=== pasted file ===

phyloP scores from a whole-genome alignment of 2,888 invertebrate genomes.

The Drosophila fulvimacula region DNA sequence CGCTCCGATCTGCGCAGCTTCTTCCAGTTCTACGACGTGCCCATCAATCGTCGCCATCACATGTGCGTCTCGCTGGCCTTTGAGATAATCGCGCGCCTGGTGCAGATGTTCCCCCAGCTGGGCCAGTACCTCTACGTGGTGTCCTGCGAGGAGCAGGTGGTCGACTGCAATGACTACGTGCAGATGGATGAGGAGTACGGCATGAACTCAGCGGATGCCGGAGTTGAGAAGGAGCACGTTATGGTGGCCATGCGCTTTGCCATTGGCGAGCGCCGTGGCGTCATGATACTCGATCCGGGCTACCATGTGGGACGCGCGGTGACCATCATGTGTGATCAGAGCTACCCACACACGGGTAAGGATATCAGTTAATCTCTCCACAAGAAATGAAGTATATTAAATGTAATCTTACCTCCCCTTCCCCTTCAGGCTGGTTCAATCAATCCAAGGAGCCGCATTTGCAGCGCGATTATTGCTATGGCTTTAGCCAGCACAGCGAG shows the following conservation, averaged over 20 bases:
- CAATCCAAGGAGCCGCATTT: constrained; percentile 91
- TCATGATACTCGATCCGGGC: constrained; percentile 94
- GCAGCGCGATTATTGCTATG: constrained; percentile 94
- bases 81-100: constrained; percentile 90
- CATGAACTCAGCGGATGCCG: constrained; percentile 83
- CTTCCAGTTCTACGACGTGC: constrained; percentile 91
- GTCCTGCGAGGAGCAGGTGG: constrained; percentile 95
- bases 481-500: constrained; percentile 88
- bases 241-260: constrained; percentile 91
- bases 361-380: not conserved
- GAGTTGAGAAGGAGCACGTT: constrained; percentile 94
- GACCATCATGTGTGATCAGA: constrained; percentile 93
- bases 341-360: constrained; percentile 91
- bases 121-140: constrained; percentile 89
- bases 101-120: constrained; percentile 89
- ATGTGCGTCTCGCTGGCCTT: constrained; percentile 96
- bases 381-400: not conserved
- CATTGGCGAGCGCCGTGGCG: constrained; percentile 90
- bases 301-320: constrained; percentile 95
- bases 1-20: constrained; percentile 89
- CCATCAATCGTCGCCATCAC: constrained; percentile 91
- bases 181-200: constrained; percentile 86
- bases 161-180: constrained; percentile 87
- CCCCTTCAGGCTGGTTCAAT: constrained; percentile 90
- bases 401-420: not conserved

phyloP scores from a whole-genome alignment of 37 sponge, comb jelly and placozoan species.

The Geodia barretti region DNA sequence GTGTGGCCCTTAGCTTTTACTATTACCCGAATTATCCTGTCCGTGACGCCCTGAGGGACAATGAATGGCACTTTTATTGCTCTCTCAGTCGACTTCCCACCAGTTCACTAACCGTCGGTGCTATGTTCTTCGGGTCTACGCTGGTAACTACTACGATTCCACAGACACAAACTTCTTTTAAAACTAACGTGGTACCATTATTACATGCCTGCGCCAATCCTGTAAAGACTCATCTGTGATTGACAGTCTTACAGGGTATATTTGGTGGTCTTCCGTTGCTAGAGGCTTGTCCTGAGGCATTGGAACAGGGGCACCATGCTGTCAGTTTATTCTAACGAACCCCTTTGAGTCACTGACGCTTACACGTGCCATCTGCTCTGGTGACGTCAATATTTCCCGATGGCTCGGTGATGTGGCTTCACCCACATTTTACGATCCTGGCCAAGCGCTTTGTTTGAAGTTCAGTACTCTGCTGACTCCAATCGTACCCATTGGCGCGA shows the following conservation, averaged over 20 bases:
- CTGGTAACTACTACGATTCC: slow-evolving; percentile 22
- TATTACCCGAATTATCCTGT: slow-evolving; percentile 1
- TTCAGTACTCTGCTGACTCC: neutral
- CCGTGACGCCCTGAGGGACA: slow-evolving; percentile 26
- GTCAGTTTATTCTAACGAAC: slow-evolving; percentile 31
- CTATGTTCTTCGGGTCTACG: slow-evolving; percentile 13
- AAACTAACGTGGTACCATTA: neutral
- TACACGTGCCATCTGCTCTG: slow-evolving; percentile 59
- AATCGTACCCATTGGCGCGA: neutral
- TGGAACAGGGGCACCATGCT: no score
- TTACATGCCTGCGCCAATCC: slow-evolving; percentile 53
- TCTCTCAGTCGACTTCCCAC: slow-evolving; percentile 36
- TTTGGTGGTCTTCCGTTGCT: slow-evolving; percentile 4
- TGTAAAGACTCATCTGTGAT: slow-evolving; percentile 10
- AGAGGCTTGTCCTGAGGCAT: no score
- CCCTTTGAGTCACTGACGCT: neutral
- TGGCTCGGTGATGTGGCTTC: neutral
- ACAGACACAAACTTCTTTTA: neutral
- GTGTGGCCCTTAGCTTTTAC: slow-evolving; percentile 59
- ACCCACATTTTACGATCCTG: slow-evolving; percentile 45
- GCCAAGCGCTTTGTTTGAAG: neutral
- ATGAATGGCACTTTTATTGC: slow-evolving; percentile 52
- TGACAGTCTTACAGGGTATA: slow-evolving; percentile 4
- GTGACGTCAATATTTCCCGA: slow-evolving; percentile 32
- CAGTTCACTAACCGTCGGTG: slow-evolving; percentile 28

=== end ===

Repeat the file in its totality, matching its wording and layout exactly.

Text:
phyloP scores from a whole-genome alignment of 2,888 invertebrate genomes.

The Drosophila fulvimacula region DNA sequence CGCTCCGATCTGCGCAGCTTCTTCCAGTTCTACGACGTGCCCATCAATCGTCGCCATCACATGTGCGTCTCGCTGGCCTTTGAGATAATCGCGCGCCTGGTGCAGATGTTCCCCCAGCTGGGCCAGTACCTCTACGTGGTGTCCTGCGAGGAGCAGGTGGTCGACTGCAATGACTACGTGCAGATGGATGAGGAGTACGGCATGAACTCAGCGGATGCCGGAGTTGAGAAGGAGCACGTTATGGTGGCCATGCGCTTTGCCATTGGCGAGCGCCGTGGCGTCATGATACTCGATCCGGGCTACCATGTGGGACGCGCGGTGACCATCATGTGTGATCAGAGCTACCCACACACGGGTAAGGATATCAGTTAATCTCTCCACAAGAAATGAAGTATATTAAATGTAATCTTACCTCCCCTTCCCCTTCAGGCTGGTTCAATCAATCCAAGGAGCCGCATTTGCAGCGCGATTATTGCTATGGCTTTAGCCAGCACAGCGAG shows the following conservation, averaged over 20 bases:
- CAATCCAAGGAGCCGCATTT: constrained; percentile 91
- TCATGATACTCGATCCGGGC: constrained; percentile 94
- GCAGCGCGATTATTGCTATG: constrained; percentile 94
- bases 81-100: constrained; percentile 90
- CATGAACTCAGCGGATGCCG: constrained; percentile 83
- CTTCCAGTTCTACGACGTGC: constrained; percentile 91
- GTCCTGCGAGGAGCAGGTGG: constrained; percentile 95
- bases 481-500: constrained; percentile 88
- bases 241-260: constrained; percentile 91
- bases 361-380: not conserved
- GAGTTGAGAAGGAGCACGTT: constrained; percentile 94
- GACCATCATGTGTGATCAGA: constrained; percentile 93
- bases 341-360: constrained; percentile 91
- bases 121-140: constrained; percentile 89
- bases 101-120: constrained; percentile 89
- ATGTGCGTCTCGCTGGCCTT: constrained; percentile 96
- bases 381-400: not conserved
- CATTGGCGAGCGCCGTGGCG: constrained; percentile 90
- bases 301-320: constrained; percentile 95
- bases 1-20: constrained; percentile 89
- CCATCAATCGTCGCCATCAC: constrained; percentile 91
- bases 181-200: constrained; percentile 86
- bases 161-180: constrained; percentile 87
- CCCCTTCAGGCTGGTTCAAT: constrained; percentile 90
- bases 401-420: not conserved

phyloP scores from a whole-genome alignment of 37 sponge, comb jelly and placozoan species.

The Geodia barretti region DNA sequence GTGTGGCCCTTAGCTTTTACTATTACCCGAATTATCCTGTCCGTGACGCCCTGAGGGACAATGAATGGCACTTTTATTGCTCTCTCAGTCGACTTCCCACCAGTTCACTAACCGTCGGTGCTATGTTCTTCGGGTCTACGCTGGTAACTACTACGATTCCACAGACACAAACTTCTTTTAAAACTAACGTGGTACCATTATTACATGCCTGCGCCAATCCTGTAAAGACTCATCTGTGATTGACAGTCTTACAGGGTATATTTGGTGGTCTTCCGTTGCTAGAGGCTTGTCCTGAGGCATTGGAACAGGGGCACCATGCTGTCAGTTTATTCTAACGAACCCCTTTGAGTCACTGACGCTTACACGTGCCATCTGCTCTGGTGACGTCAATATTTCCCGATGGCTCGGTGATGTGGCTTCACCCACATTTTACGATCCTGGCCAAGCGCTTTGTTTGAAGTTCAGTACTCTGCTGACTCCAATCGTACCCATTGGCGCGA shows the following conservation, averaged over 20 bases:
- CTGGTAACTACTACGATTCC: slow-evolving; percentile 22
- TATTACCCGAATTATCCTGT: slow-evolving; percentile 1
- TTCAGTACTCTGCTGACTCC: neutral
- CCGTGACGCCCTGAGGGACA: slow-evolving; percentile 26
- GTCAGTTTATTCTAACGAAC: slow-evolving; percentile 31
- CTATGTTCTTCGGGTCTACG: slow-evolving; percentile 13
- AAACTAACGTGGTACCATTA: neutral
- TACACGTGCCATCTGCTCTG: slow-evolving; percentile 59
- AATCGTACCCATTGGCGCGA: neutral
- TGGAACAGGGGCACCATGCT: no score
- TTACATGCCTGCGCCAATCC: slow-evolving; percentile 53
- TCTCTCAGTCGACTTCCCAC: slow-evolving; percentile 36
- TTTGGTGGTCTTCCGTTGCT: slow-evolving; percentile 4
- TGTAAAGACTCATCTGTGAT: slow-evolving; percentile 10
- AGAGGCTTGTCCTGAGGCAT: no score
- CCCTTTGAGTCACTGACGCT: neutral
- TGGCTCGGTGATGTGGCTTC: neutral
- ACAGACACAAACTTCTTTTA: neutral
- GTGTGGCCCTTAGCTTTTAC: slow-evolving; percentile 59
- ACCCACATTTTACGATCCTG: slow-evolving; percentile 45
- GCCAAGCGCTTTGTTTGAAG: neutral
- ATGAATGGCACTTTTATTGC: slow-evolving; percentile 52
- TGACAGTCTTACAGGGTATA: slow-evolving; percentile 4
- GTGACGTCAATATTTCCCGA: slow-evolving; percentile 32
- CAGTTCACTAACCGTCGGTG: slow-evolving; percentile 28